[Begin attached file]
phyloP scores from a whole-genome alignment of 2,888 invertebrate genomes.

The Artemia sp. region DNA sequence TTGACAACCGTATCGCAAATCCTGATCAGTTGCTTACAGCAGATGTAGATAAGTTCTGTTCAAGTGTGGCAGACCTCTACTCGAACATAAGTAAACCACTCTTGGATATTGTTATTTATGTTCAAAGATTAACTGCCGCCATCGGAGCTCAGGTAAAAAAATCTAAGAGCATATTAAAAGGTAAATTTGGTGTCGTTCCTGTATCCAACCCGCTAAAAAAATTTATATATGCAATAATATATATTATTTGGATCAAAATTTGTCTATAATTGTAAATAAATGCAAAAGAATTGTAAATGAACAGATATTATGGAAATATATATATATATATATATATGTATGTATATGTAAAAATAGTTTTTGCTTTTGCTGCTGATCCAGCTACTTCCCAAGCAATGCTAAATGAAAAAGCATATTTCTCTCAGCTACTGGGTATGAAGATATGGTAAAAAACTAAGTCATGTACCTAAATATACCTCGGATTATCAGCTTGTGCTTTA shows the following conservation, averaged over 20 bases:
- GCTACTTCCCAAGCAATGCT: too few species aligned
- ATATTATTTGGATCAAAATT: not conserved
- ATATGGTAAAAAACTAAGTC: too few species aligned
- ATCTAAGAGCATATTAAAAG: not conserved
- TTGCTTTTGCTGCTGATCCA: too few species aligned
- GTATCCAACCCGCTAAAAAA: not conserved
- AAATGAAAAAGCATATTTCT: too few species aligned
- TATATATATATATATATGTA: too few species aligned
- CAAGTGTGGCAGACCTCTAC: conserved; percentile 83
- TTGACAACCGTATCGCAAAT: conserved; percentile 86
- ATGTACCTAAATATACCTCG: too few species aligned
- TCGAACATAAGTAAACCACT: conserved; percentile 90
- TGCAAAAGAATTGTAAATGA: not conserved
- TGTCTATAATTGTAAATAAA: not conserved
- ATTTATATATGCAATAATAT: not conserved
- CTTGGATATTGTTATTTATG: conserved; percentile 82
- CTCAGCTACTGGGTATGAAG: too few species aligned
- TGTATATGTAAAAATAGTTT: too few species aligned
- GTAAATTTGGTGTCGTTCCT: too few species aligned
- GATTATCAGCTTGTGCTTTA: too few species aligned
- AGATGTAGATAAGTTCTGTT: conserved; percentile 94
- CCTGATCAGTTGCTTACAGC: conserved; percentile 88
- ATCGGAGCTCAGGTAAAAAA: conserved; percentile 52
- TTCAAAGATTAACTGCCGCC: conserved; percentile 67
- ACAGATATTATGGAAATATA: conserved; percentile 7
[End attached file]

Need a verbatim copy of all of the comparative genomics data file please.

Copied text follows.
phyloP scores from a whole-genome alignment of 2,888 invertebrate genomes.

The Artemia sp. region DNA sequence TTGACAACCGTATCGCAAATCCTGATCAGTTGCTTACAGCAGATGTAGATAAGTTCTGTTCAAGTGTGGCAGACCTCTACTCGAACATAAGTAAACCACTCTTGGATATTGTTATTTATGTTCAAAGATTAACTGCCGCCATCGGAGCTCAGGTAAAAAAATCTAAGAGCATATTAAAAGGTAAATTTGGTGTCGTTCCTGTATCCAACCCGCTAAAAAAATTTATATATGCAATAATATATATTATTTGGATCAAAATTTGTCTATAATTGTAAATAAATGCAAAAGAATTGTAAATGAACAGATATTATGGAAATATATATATATATATATATATGTATGTATATGTAAAAATAGTTTTTGCTTTTGCTGCTGATCCAGCTACTTCCCAAGCAATGCTAAATGAAAAAGCATATTTCTCTCAGCTACTGGGTATGAAGATATGGTAAAAAACTAAGTCATGTACCTAAATATACCTCGGATTATCAGCTTGTGCTTTA shows the following conservation, averaged over 20 bases:
- GCTACTTCCCAAGCAATGCT: too few species aligned
- ATATTATTTGGATCAAAATT: not conserved
- ATATGGTAAAAAACTAAGTC: too few species aligned
- ATCTAAGAGCATATTAAAAG: not conserved
- TTGCTTTTGCTGCTGATCCA: too few species aligned
- GTATCCAACCCGCTAAAAAA: not conserved
- AAATGAAAAAGCATATTTCT: too few species aligned
- TATATATATATATATATGTA: too few species aligned
- CAAGTGTGGCAGACCTCTAC: conserved; percentile 83
- TTGACAACCGTATCGCAAAT: conserved; percentile 86
- ATGTACCTAAATATACCTCG: too few species aligned
- TCGAACATAAGTAAACCACT: conserved; percentile 90
- TGCAAAAGAATTGTAAATGA: not conserved
- TGTCTATAATTGTAAATAAA: not conserved
- ATTTATATATGCAATAATAT: not conserved
- CTTGGATATTGTTATTTATG: conserved; percentile 82
- CTCAGCTACTGGGTATGAAG: too few species aligned
- TGTATATGTAAAAATAGTTT: too few species aligned
- GTAAATTTGGTGTCGTTCCT: too few species aligned
- GATTATCAGCTTGTGCTTTA: too few species aligned
- AGATGTAGATAAGTTCTGTT: conserved; percentile 94
- CCTGATCAGTTGCTTACAGC: conserved; percentile 88
- ATCGGAGCTCAGGTAAAAAA: conserved; percentile 52
- TTCAAAGATTAACTGCCGCC: conserved; percentile 67
- ACAGATATTATGGAAATATA: conserved; percentile 7